Barre chords (often written as bar chords) are very versatile guitar chords, which are movable to any fret on the fretboard in a given shape. Barre (bar) actually refers to the positioning of the index finger of your fretting hand, which must be laid across and holding down several strings at once.

Your index finger will take the role of the nut, allowing you to take open chords and play them anywhere on the neck with the rest of your fretting fingers.


Barre Chord Shapes and the CAGED System

As I mentioned, the power of bar chords is that you can take your basic open chords, and play them anywhere on the fretboard. Because of this, a bar chord is said to have a specific shape.

There are 5 main bar chord shapes you should know, this is actually called the CAGED system. You’ll see that once you learn how to hold each shape, you can take almost any chord you learned as a beginner, and play it anywhere on the neck. As a result, you'll instantly know almost a hundred new chords.

Let's have a look at all of the standard major-minor barre shapes first of all, starting with the easiest shapes, and getting progressively more difficult.

E Shape Barre Chords

Why is it an E shape?

Because it derives from the E major chord you are already familiar with. The chord chart you see here is of a normal E major.
E major

As you know, you strum every string when you play this chord, which will mean that you’ll have 3 open strings ringing. Your root note is E.

Now if you place your index finger firmly against every string at fret 3 for example, and line up your other fingers to an E major shape, all you did was move the E major up 3 frets. Your index finger substitutes the nut, so those otherwise open strings will be held down by your index finger, the bar:

G major barre chord

This will mean that you are now playing a G major, since your root note, being held down by your index finger, is G (fret 3 of the low E string).

And as with the original E minor you have probably learned already, you can take the E minor shape, and apply it to your bar chord, by lifting your second finger off the fretboard, so that string is held by your bar as well.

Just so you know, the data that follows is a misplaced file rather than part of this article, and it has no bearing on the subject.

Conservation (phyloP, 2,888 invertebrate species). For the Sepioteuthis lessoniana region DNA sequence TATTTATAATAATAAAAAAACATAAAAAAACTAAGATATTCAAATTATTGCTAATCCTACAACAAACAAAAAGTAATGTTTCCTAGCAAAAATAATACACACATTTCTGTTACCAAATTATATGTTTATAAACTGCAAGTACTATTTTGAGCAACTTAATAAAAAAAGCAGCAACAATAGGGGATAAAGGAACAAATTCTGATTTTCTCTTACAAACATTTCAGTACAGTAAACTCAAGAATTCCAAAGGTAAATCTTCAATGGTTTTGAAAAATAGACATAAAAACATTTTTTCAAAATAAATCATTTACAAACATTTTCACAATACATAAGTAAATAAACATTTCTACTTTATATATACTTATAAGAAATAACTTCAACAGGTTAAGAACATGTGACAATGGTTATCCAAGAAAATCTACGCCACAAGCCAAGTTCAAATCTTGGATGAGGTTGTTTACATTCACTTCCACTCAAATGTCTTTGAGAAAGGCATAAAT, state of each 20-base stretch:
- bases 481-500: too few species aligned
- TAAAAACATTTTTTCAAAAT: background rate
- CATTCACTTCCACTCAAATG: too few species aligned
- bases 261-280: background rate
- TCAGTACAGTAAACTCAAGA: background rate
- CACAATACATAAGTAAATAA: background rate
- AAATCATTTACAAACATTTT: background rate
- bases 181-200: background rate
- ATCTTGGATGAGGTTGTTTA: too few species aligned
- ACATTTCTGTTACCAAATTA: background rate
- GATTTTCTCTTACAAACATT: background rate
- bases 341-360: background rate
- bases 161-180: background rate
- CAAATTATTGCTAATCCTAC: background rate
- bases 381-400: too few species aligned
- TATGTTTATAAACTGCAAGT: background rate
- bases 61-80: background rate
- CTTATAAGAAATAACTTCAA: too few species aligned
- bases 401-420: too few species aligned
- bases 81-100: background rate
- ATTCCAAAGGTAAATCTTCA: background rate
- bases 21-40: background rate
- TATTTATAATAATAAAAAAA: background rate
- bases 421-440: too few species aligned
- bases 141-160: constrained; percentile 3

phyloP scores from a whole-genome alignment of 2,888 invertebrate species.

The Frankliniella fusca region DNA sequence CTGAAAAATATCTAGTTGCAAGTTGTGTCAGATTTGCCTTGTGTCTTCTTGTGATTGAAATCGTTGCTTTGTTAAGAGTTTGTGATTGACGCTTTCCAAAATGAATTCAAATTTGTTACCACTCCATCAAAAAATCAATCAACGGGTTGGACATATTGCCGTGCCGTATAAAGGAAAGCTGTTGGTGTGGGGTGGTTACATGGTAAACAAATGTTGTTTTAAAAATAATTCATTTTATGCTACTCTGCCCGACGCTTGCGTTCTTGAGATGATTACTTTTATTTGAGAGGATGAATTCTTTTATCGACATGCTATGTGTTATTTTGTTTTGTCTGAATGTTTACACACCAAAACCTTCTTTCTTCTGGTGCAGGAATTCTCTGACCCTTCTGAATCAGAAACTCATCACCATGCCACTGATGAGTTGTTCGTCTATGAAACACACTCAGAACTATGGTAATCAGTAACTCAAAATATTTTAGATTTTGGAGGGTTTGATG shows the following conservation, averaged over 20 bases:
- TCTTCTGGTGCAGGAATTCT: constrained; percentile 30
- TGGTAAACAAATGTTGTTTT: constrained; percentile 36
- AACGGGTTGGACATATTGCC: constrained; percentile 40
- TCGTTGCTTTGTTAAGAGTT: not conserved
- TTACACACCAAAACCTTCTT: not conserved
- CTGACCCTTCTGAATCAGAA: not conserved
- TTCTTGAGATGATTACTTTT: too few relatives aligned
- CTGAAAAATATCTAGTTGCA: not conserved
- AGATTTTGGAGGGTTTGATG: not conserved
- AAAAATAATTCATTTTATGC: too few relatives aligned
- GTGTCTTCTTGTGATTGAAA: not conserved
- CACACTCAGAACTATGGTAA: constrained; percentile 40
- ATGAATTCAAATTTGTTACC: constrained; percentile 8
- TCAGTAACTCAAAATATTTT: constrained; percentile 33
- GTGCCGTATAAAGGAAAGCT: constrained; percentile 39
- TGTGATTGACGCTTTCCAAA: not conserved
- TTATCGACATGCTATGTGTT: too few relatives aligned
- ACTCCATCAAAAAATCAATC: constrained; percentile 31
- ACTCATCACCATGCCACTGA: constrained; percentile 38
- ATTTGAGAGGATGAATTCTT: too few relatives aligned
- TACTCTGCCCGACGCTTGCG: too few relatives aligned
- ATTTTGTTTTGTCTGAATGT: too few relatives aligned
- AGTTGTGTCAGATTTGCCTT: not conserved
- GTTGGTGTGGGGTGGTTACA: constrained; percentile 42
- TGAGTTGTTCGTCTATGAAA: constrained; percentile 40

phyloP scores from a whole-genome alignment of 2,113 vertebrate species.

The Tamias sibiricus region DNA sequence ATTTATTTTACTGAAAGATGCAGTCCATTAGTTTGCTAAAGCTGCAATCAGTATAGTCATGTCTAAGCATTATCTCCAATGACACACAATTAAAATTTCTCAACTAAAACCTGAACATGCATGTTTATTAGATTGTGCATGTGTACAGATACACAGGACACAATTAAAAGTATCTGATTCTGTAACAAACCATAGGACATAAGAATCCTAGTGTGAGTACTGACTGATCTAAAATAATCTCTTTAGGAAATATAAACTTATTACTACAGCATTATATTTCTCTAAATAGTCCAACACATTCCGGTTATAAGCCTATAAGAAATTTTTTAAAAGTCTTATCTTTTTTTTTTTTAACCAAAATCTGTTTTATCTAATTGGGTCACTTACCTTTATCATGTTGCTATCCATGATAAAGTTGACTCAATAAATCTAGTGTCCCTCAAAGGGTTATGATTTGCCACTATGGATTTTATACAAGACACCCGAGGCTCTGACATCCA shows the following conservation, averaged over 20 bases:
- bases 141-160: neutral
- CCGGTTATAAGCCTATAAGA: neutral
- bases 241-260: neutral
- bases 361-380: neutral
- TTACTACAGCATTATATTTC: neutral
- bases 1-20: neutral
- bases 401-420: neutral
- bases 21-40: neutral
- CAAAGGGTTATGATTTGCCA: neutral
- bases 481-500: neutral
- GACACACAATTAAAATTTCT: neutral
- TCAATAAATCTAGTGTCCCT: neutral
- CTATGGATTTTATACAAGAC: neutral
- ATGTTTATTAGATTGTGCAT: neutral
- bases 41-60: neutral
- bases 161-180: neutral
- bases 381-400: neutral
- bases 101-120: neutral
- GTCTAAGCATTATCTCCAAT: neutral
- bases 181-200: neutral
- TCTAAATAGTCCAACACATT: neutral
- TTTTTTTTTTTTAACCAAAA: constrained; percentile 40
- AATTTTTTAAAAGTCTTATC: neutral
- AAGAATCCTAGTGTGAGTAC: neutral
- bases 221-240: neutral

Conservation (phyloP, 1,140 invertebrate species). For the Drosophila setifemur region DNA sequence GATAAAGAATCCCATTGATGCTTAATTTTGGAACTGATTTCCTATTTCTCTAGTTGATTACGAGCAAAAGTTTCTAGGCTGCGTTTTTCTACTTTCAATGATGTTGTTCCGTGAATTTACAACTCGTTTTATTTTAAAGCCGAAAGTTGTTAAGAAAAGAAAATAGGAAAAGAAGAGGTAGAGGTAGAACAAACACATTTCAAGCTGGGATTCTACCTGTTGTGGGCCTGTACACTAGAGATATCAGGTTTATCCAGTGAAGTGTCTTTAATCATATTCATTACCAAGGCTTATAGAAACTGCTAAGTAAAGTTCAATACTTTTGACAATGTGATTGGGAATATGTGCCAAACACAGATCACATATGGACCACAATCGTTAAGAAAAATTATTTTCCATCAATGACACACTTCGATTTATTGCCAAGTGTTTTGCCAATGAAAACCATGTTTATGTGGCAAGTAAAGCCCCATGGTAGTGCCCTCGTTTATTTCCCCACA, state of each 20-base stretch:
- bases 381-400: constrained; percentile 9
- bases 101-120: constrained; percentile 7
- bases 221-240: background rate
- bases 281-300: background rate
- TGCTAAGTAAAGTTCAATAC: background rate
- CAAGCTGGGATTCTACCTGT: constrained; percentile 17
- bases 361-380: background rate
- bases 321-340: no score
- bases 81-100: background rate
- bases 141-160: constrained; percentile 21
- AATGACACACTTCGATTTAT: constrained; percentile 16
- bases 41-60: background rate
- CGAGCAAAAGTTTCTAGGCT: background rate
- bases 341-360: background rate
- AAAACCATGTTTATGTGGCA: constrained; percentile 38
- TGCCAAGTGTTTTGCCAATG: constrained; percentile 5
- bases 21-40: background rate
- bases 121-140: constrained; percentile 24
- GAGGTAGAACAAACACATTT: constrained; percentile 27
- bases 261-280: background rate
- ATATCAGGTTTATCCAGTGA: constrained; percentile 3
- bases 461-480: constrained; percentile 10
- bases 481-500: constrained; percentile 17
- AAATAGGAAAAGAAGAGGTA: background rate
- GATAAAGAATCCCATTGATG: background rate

G minor barre chord

This results in a G minor, since you're holding the E minor shape, rooting at the G note.

So as you see, you took the basic chord shapes of E major and E minor, and apply them at a different point of the fretboard.

Holding a correct bar is pretty difficult for beginners, not to mention getting used to the fingering. Watch this video to get some tips on how to hold a bar chord, and also make sure you start learning guitar songs with barre chords.

At first you will probably not be able to hold down the bar correctly, and mute the strings, or make them buzz. This is totally normal, it will get better as your fingers strengthen. It will take time, since holding a bar chord is not exactly the easiest thing in the world.

Some tips on holding down a bar chord:

  • You have to place your barre finger as close to the metal fret as possible, without being on the fret itself.
  • Your barre finger should be rolled onto its side slightly, not laying flat, this way your finger bone is more in contact with the strings, not the fleshy part of your finger.
  • The tip of your bar finger should extend over the top edge of the fretboard.
  • Pivot your wrist all around to find the most comfortable position. Moving your wrist forward, away from you tends to help, since it straightens your bar finger and makes it flatter across the strings.
  • Pinch the back of the guitar neck very hard with your thumb, this will make your barre finger firm across the strings.
  • The non-barre fingers are curled, so that only the fingertips are fretting the strings.
  • Practice it until all strings ring out clearly.
  • You’ll need to really strengthen your hand and fingers to hold down bar chords correctly, so make it a regular part of your daily practice session. At first, it’ll be very hard, but it gets easier day by day as your fingers get stronger.

A Shape Barre Chords

As with the E major you just learned, you can move the A major shape around the fretboard as well. This was the regular A major, note that the low E string is not used in this chord.

A major

Now just like with the E shape barre chord, you will need to form a bar over the strings with your index finger.

Since the low E string is not used, you only need to hold down all the strings from string A. Now you can take this basic chord shape, and move it anywhere on the fretboard. The tone of the new chord will be whatever note you are at on the A string, since that is your root.

For A shaped major chords, you’ll laying 2 bars, the first with your index finger, and the second with your ring finger. Watch the high E string, your ring finger should not be holding it down. Most guitarists can’t get the high E string to ring at your index finger bar, since our fingers are just too big, so we just mute the high E string by slightly touching it with our ring finger.